A red-spotted Nembrotha and N. yonowae

March 7, 2008
From: David Abecasis

Hello Bill,

I found this small nudibranch on one of my last dives. I am having a hard time to ID it. Do you have any idea?

Locality: Quirimbas archipelago, 8 meters, Mozambique, Indian Ocean, 29 October 2007, Coral reef. Length: ~15mm. Photographer: David Abecasis.

Best regards,
David Abecasis


Abecasis, D., 2008 (Mar 7) A red-spotted Nembrotha and N. yonowae. [Message in] Sea Slug Forum. Australian Museum, Sydney. Available from http://www.seaslugforum.net/find/21144

Dear David,

My best answer to your question about whether I can identify this animal is 'yes and no'. If you look at the Nembrotha spp page you will see a group of reddish spotted animals I haven't been able to put a name on, and many of them [see #19534], but not all of them, seem to be the same species as yours. I have kept them separate from the ones I have identified as Nembrotha guttata. But I am not even sure about that species and have some separated as Nembrotha cf. guttata. Some animals have a distinct orange cap to the rhinophore club and an orange margin around the rhinophore sheath while others don't. Some, like yours, have white rhinophore sheaths and white edging to the gills etc etc.

I am afraid I don't think the recent Nembrotha paper (Pola et al, 2008) has resolved this problem and as they say in their discussion "the internal anatomy of the species complex nigerrima-cristata-yonowae is very similar" so we are apparently not likely to find a simple answer in the basic anatomy.

To complicate matters there is also a nomenclatural problem - that is a question about what names we should use as well as how many species there are and how we should identify them. Pola et al, propose we replace Nembrotha guttata Yonow, 1993 with N. yonowae Goethel & Debelius, 1992 considering them both to be the same. When Yonow described her species she deliberately stated that the description of N. yonowae was so poor, and lacked a type specimen, and so was unable to be distinguished from other red-spotted species. Even if at that time the International Code did not require there to be a type specimen deposited, if there is no available specimen how do you check to see just which red-spotted species they were describing? As you can see here, there are probably more than one species involved. So on those grounds she described her species as distinct. In Pola et al there are three colour photos identified as N. yonowae, one of which (Fig 14A) looks like what I am calling N. guttata, but the other two (Fig 14B,C) look more like your animal. They also have another photo (Fig 14 D) of a red-spotted animal which they identify as Nembrotha sp. and which looks like others on my miscellaneous red-spotted page. I mention this because it suggests the author's are not clear themselves on just what constitutes what they call Nembrotha yonowae. If that is the case it seems premature to synonymise that name and N. guttata as they might both turn out to be valid species.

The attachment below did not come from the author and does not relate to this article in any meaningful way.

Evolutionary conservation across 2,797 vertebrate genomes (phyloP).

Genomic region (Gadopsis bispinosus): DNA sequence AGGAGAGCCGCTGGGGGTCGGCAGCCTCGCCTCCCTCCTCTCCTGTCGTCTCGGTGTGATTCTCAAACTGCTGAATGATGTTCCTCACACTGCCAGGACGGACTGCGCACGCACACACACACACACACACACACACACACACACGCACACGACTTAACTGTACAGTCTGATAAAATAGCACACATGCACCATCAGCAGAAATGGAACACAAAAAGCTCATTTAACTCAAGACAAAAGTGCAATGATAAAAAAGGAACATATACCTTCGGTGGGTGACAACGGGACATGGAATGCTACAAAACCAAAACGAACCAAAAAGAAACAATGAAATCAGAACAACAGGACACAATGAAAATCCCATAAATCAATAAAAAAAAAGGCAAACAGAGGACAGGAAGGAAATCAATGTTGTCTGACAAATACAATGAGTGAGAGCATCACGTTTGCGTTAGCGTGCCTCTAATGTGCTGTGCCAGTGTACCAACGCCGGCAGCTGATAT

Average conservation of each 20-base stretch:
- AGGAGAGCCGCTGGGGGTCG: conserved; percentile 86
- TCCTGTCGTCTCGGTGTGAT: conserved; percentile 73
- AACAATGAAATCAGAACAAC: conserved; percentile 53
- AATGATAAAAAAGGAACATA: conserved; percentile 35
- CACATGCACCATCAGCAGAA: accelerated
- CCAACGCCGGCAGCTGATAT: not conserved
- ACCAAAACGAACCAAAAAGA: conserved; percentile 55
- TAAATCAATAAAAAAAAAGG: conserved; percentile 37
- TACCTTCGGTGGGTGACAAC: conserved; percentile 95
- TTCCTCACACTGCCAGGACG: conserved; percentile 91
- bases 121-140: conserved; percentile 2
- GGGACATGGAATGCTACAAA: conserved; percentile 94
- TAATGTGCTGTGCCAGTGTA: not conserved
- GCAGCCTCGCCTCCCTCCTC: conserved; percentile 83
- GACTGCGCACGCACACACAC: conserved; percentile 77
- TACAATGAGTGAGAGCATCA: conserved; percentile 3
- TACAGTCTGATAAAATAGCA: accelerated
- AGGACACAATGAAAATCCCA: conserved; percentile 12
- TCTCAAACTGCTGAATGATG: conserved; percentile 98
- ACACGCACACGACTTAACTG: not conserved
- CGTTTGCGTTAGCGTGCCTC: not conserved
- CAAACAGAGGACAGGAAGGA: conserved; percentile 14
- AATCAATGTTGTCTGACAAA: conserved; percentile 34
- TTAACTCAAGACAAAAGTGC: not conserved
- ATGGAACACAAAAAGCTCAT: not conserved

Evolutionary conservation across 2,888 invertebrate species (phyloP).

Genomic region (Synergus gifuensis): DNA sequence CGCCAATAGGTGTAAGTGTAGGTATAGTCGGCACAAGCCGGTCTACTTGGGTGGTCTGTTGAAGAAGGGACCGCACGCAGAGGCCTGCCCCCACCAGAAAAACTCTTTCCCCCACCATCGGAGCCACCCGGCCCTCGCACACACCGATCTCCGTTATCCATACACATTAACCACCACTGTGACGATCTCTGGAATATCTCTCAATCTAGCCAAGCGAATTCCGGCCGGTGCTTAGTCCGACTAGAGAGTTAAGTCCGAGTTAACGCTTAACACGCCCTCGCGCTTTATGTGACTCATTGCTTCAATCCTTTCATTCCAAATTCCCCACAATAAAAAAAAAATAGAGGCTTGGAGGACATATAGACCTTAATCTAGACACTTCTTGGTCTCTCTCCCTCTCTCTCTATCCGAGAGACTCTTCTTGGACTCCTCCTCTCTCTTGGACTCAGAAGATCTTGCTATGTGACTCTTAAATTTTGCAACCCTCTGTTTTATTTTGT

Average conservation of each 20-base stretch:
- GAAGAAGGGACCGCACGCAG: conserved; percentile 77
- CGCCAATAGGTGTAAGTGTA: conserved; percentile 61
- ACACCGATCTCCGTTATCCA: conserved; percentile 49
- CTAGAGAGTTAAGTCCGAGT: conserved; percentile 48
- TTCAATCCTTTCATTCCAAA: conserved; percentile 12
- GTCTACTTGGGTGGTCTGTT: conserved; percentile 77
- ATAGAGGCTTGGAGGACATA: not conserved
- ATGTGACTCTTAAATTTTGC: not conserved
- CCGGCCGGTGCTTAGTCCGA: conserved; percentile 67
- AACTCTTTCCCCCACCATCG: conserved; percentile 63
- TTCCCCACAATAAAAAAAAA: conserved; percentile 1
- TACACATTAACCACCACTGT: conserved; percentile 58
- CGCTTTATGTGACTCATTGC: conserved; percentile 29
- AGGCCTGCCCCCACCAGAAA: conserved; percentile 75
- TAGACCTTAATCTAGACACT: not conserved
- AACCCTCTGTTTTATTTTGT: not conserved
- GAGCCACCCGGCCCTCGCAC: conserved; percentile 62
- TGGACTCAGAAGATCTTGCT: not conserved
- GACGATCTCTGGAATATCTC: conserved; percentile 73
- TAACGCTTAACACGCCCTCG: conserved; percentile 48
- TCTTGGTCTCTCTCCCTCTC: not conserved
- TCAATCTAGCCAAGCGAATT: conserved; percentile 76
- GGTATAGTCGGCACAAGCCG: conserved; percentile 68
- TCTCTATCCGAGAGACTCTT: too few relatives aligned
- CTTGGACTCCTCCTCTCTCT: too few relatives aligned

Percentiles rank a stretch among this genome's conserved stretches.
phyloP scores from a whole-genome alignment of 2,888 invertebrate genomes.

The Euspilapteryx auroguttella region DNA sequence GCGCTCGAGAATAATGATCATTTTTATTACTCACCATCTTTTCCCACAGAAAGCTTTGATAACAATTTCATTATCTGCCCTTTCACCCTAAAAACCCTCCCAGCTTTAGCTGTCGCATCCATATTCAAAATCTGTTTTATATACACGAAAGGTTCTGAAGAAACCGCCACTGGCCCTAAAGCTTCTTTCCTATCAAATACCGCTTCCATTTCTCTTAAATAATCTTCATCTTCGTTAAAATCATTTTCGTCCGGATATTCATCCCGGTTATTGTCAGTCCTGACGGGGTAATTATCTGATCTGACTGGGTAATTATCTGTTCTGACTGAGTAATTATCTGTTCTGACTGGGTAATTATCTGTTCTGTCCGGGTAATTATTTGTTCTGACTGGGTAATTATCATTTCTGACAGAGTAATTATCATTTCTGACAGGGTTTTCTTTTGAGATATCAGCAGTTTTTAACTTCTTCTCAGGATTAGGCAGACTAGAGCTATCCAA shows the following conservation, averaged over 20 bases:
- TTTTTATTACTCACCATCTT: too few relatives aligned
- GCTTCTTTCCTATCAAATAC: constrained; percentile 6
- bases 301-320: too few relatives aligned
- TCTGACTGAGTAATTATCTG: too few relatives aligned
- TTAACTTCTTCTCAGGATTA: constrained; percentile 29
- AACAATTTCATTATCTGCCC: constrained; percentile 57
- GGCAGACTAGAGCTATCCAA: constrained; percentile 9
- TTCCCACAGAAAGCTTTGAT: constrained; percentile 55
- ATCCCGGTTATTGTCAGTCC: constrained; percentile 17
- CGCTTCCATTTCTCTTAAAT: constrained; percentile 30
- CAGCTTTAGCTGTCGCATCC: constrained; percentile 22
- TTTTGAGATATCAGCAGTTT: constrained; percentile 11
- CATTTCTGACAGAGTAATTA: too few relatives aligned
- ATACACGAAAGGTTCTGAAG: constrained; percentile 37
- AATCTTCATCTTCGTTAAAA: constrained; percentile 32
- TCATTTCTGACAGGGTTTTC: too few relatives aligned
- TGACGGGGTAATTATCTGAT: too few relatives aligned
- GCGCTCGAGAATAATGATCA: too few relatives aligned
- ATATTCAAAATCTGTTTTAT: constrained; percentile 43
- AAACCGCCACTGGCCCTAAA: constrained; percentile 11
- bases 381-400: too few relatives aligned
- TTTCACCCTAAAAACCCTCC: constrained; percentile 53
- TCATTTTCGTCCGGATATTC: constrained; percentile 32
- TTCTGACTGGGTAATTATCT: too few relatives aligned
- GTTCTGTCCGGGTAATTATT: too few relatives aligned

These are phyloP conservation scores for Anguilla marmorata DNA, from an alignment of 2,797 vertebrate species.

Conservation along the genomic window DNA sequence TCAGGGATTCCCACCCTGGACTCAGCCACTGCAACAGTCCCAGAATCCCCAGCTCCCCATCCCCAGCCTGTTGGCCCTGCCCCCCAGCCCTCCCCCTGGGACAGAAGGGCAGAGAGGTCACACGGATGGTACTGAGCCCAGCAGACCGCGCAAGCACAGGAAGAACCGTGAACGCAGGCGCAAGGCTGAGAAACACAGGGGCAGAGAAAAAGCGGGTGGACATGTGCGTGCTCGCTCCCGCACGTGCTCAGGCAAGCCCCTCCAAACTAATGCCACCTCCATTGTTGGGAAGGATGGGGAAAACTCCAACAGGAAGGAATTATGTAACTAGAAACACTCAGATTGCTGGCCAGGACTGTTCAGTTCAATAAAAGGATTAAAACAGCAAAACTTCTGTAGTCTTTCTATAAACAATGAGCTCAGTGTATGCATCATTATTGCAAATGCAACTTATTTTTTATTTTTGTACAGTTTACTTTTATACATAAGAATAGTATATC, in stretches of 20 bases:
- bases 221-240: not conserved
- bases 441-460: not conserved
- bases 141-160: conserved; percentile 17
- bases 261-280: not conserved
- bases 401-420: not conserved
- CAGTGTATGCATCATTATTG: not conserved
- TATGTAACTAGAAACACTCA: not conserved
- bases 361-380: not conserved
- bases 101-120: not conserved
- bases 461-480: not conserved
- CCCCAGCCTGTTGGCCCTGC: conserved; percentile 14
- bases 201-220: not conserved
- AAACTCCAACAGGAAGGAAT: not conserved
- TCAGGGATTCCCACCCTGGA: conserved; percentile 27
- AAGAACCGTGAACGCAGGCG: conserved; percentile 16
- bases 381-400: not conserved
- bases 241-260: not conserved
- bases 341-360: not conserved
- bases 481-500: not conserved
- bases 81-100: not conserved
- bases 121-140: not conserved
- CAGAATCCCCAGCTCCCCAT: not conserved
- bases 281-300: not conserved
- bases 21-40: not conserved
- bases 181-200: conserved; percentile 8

At the moment I am trying to get a copy of the Goethel & Debelius description of N. yonowae. It was published in a non-scientific journal and I have until now been unable to find a copy. So basically I can't identify your animal at present. As Pola et. al say "further morphological and molecular studies need to be done to fully resolve these issues"

  • Pola, M., Cervera, J.L. and Gosliner, T.M. 2008. Revision of the Indo-Pacific genus Nembrotha (Nudibranchia: Dorididae: Polyceridae), with description of two new species. Scientia Marina 72(1): 145-183.

Best wishes,
Bill Rudman

Rudman, W.B., 2008 (Mar 7). Comment on A red-spotted Nembrotha and N. yonowae by David Abecasis. [Message in] Sea Slug Forum. Australian Museum, Sydney. Available from http://www.seaslugforum.net/find/21144


Nembrotha spp?

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